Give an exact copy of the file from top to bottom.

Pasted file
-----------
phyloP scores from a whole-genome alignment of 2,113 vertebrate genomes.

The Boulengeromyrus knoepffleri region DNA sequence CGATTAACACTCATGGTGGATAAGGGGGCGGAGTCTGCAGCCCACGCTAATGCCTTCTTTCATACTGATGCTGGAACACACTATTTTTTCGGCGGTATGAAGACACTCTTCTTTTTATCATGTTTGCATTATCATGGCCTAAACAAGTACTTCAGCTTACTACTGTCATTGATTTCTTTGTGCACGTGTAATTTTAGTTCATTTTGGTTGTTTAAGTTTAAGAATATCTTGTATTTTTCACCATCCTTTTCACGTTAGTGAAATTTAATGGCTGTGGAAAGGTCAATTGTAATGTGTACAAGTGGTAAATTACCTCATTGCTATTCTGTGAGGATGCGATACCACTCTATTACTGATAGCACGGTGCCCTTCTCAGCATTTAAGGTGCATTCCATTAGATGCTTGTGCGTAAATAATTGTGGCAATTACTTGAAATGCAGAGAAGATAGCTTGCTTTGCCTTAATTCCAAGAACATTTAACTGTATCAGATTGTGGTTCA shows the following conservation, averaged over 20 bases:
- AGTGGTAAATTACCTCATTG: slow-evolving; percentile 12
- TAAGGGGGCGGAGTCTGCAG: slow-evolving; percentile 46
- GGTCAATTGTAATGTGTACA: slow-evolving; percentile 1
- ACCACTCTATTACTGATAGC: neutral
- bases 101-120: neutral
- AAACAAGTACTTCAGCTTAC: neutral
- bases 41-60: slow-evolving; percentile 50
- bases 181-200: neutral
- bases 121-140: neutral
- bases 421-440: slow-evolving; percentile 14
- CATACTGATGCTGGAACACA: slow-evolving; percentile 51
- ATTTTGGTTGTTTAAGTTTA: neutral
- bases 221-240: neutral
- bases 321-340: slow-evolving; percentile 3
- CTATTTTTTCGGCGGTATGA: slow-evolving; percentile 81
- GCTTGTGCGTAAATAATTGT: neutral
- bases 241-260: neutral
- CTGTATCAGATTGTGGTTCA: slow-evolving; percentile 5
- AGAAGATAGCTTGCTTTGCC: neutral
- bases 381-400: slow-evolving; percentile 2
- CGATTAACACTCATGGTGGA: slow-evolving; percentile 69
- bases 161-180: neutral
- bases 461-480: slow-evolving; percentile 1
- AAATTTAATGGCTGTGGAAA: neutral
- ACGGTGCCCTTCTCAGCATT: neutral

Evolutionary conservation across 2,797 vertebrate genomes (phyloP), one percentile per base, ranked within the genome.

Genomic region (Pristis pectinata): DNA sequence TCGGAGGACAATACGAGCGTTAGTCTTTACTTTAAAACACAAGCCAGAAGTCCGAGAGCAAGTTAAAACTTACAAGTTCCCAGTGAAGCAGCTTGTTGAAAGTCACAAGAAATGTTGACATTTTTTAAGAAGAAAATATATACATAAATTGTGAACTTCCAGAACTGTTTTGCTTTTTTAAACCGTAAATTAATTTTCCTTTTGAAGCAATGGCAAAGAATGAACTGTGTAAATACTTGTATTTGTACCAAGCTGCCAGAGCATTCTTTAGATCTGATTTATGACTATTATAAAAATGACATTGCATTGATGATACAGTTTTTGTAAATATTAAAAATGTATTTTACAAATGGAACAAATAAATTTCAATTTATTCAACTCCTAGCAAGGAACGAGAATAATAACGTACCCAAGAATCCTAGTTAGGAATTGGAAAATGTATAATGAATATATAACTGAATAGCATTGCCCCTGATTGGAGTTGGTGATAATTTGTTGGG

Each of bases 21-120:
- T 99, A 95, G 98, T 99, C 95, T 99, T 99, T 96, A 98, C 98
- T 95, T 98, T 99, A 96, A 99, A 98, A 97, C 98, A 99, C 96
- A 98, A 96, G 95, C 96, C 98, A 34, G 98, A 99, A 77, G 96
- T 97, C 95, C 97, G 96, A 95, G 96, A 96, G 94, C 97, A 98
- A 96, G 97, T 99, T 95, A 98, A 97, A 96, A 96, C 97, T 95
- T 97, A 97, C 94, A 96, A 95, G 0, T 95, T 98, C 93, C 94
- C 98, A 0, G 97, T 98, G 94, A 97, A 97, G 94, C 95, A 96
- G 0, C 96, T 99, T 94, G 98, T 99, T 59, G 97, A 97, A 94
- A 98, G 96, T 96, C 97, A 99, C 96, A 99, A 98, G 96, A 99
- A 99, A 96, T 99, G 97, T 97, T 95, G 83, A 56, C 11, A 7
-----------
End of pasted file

phyloP scores from a whole-genome alignment of 2,113 vertebrate genomes.

The Boulengeromyrus knoepffleri region DNA sequence CGATTAACACTCATGGTGGATAAGGGGGCGGAGTCTGCAGCCCACGCTAATGCCTTCTTTCATACTGATGCTGGAACACACTATTTTTTCGGCGGTATGAAGACACTCTTCTTTTTATCATGTTTGCATTATCATGGCCTAAACAAGTACTTCAGCTTACTACTGTCATTGATTTCTTTGTGCACGTGTAATTTTAGTTCATTTTGGTTGTTTAAGTTTAAGAATATCTTGTATTTTTCACCATCCTTTTCACGTTAGTGAAATTTAATGGCTGTGGAAAGGTCAATTGTAATGTGTACAAGTGGTAAATTACCTCATTGCTATTCTGTGAGGATGCGATACCACTCTATTACTGATAGCACGGTGCCCTTCTCAGCATTTAAGGTGCATTCCATTAGATGCTTGTGCGTAAATAATTGTGGCAATTACTTGAAATGCAGAGAAGATAGCTTGCTTTGCCTTAATTCCAAGAACATTTAACTGTATCAGATTGTGGTTCA shows the following conservation, averaged over 20 bases:
- AGTGGTAAATTACCTCATTG: slow-evolving; percentile 12
- TAAGGGGGCGGAGTCTGCAG: slow-evolving; percentile 46
- GGTCAATTGTAATGTGTACA: slow-evolving; percentile 1
- ACCACTCTATTACTGATAGC: neutral
- bases 101-120: neutral
- AAACAAGTACTTCAGCTTAC: neutral
- bases 41-60: slow-evolving; percentile 50
- bases 181-200: neutral
- bases 121-140: neutral
- bases 421-440: slow-evolving; percentile 14
- CATACTGATGCTGGAACACA: slow-evolving; percentile 51
- ATTTTGGTTGTTTAAGTTTA: neutral
- bases 221-240: neutral
- bases 321-340: slow-evolving; percentile 3
- CTATTTTTTCGGCGGTATGA: slow-evolving; percentile 81
- GCTTGTGCGTAAATAATTGT: neutral
- bases 241-260: neutral
- CTGTATCAGATTGTGGTTCA: slow-evolving; percentile 5
- AGAAGATAGCTTGCTTTGCC: neutral
- bases 381-400: slow-evolving; percentile 2
- CGATTAACACTCATGGTGGA: slow-evolving; percentile 69
- bases 161-180: neutral
- bases 461-480: slow-evolving; percentile 1
- AAATTTAATGGCTGTGGAAA: neutral
- ACGGTGCCCTTCTCAGCATT: neutral

Evolutionary conservation across 2,797 vertebrate genomes (phyloP), one percentile per base, ranked within the genome.

Genomic region (Pristis pectinata): DNA sequence TCGGAGGACAATACGAGCGTTAGTCTTTACTTTAAAACACAAGCCAGAAGTCCGAGAGCAAGTTAAAACTTACAAGTTCCCAGTGAAGCAGCTTGTTGAAAGTCACAAGAAATGTTGACATTTTTTAAGAAGAAAATATATACATAAATTGTGAACTTCCAGAACTGTTTTGCTTTTTTAAACCGTAAATTAATTTTCCTTTTGAAGCAATGGCAAAGAATGAACTGTGTAAATACTTGTATTTGTACCAAGCTGCCAGAGCATTCTTTAGATCTGATTTATGACTATTATAAAAATGACATTGCATTGATGATACAGTTTTTGTAAATATTAAAAATGTATTTTACAAATGGAACAAATAAATTTCAATTTATTCAACTCCTAGCAAGGAACGAGAATAATAACGTACCCAAGAATCCTAGTTAGGAATTGGAAAATGTATAATGAATATATAACTGAATAGCATTGCCCCTGATTGGAGTTGGTGATAATTTGTTGGG

Each of bases 21-120:
- T 99, A 95, G 98, T 99, C 95, T 99, T 99, T 96, A 98, C 98
- T 95, T 98, T 99, A 96, A 99, A 98, A 97, C 98, A 99, C 96
- A 98, A 96, G 95, C 96, C 98, A 34, G 98, A 99, A 77, G 96
- T 97, C 95, C 97, G 96, A 95, G 96, A 96, G 94, C 97, A 98
- A 96, G 97, T 99, T 95, A 98, A 97, A 96, A 96, C 97, T 95
- T 97, A 97, C 94, A 96, A 95, G 0, T 95, T 98, C 93, C 94
- C 98, A 0, G 97, T 98, G 94, A 97, A 97, G 94, C 95, A 96
- G 0, C 96, T 99, T 94, G 98, T 99, T 59, G 97, A 97, A 94
- A 98, G 96, T 96, C 97, A 99, C 96, A 99, A 98, G 96, A 99
- A 99, A 96, T 99, G 97, T 97, T 95, G 83, A 56, C 11, A 7